Here is my submission for a daily inspiration. It is a long story, so
hopefully this doesn’t disqualify it. I used my M8 camera and a 35mm f/2
Zeiss Biogon on f/2.8. The shutter speed was 1/90th and 1/125th.
More pictures can be seen on my website troybradfordphotos.com. I
have three blogs that are all tied together on this website (the main
blog, iphone photo blog and street photography blog). Thanks for your
consideration. Keep up the good work on your great website…
So last fall I was walking around my hometown Greenville, Texas looking for old buildings to photograph and use for backdrops. I am peeking in a window when I hear this guy behind me yell “hey man, do you have some change to spare so I can get something to eat”. I am not
one to carry around much cash but I had a couple of bucks in my wallet so I gave it to him. As he started pedaling off, I realized something. He was pedaling with one leg… Of course, here I am with my M8 around my neck and I absolutely missed the “decisive moment”. I
struggled with this for some time. As much as I wanted the photo, I kept asking myself how could I have asked him for a photo without disrespecting/insulting him.
Since that time I have decided that if I ever saw him again I would approach him, talk to him, try to learn a little about him, see if he needed some money to get something to eat and ask for that picture. I am now a firm believer that both the giver and receiver can be blessed
if it is handled in the correct way. I definitely use that approach with my street photography for certain situations such as this. Unfortunately, every time I have seen him as I was driving through downtown, I didn’t have my M8 with me. That is until tonight… My son-in-law and I were passing through downtown on our way to scout some photo locations on the east side of Greenville. Out of the corner of my eye, I saw the gentleman sitting beside his bike at the local Super Plaza. My heart started racing because I knew that I couldn’t let this opportunity pass without circling the block and stopping. The reality of stopping and talking to a stranger, ultimately asking them to allow you to take a picture, makes me very nervous. It is amazing how the adrenaline starts flowing in your body as you are approaching the stranger.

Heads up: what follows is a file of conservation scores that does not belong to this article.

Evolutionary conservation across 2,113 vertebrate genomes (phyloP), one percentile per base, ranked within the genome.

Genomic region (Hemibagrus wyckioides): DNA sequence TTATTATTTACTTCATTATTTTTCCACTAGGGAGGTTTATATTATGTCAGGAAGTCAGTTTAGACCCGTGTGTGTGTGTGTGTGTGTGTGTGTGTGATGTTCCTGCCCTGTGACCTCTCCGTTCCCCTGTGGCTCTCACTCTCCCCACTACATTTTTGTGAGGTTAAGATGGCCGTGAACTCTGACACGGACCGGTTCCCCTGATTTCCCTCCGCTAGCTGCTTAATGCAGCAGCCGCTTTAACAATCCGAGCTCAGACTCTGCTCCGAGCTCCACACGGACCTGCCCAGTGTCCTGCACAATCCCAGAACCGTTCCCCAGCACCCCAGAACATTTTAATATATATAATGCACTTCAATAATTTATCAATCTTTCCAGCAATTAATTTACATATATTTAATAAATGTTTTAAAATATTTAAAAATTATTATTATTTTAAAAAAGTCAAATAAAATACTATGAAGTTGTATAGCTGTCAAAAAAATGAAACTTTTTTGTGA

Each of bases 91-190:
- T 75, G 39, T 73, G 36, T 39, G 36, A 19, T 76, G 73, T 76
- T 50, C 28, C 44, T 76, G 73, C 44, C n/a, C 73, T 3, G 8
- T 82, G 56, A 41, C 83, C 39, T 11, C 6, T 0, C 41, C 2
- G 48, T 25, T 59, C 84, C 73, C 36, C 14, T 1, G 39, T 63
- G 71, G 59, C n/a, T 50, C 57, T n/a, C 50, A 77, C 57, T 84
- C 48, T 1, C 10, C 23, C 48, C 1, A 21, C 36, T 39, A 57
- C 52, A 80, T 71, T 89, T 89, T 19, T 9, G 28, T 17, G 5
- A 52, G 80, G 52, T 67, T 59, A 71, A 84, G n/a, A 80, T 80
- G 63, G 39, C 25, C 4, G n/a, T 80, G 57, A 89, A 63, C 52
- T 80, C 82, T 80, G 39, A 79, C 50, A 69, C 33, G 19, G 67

I approached him and asked him how he was doing. I told him the story of how I first met him and how I still occasionally see him around the town. We talked for a little bit and exchanged names. He asked me to guess his age and I came pretty close (missed it by 2 years). He was very gracious and let me take the pictures. Of course the lighting was getting very low, as darkness was approaching, and I was shaking because of the rush of the moment. But I think I still captured the moment and you can see a man who has lived through his own set of
hardships (some more visible than others). I showed him the product on the screen and let him know that his facial features are perfect for street photography. I shook his hand, gave him a little money to help him along and left. What a great experience! Every time that I meet/photograph someone who is making his/her way through hard times, I feel fortunate. Fortunate of all my current blessings and fortunate that I took the time out of my life to meet this person and hear their story…
From Steve – Thanks Troy. Reminds me of the work I did years ago with my MP here . Thanks for sharing. 🙂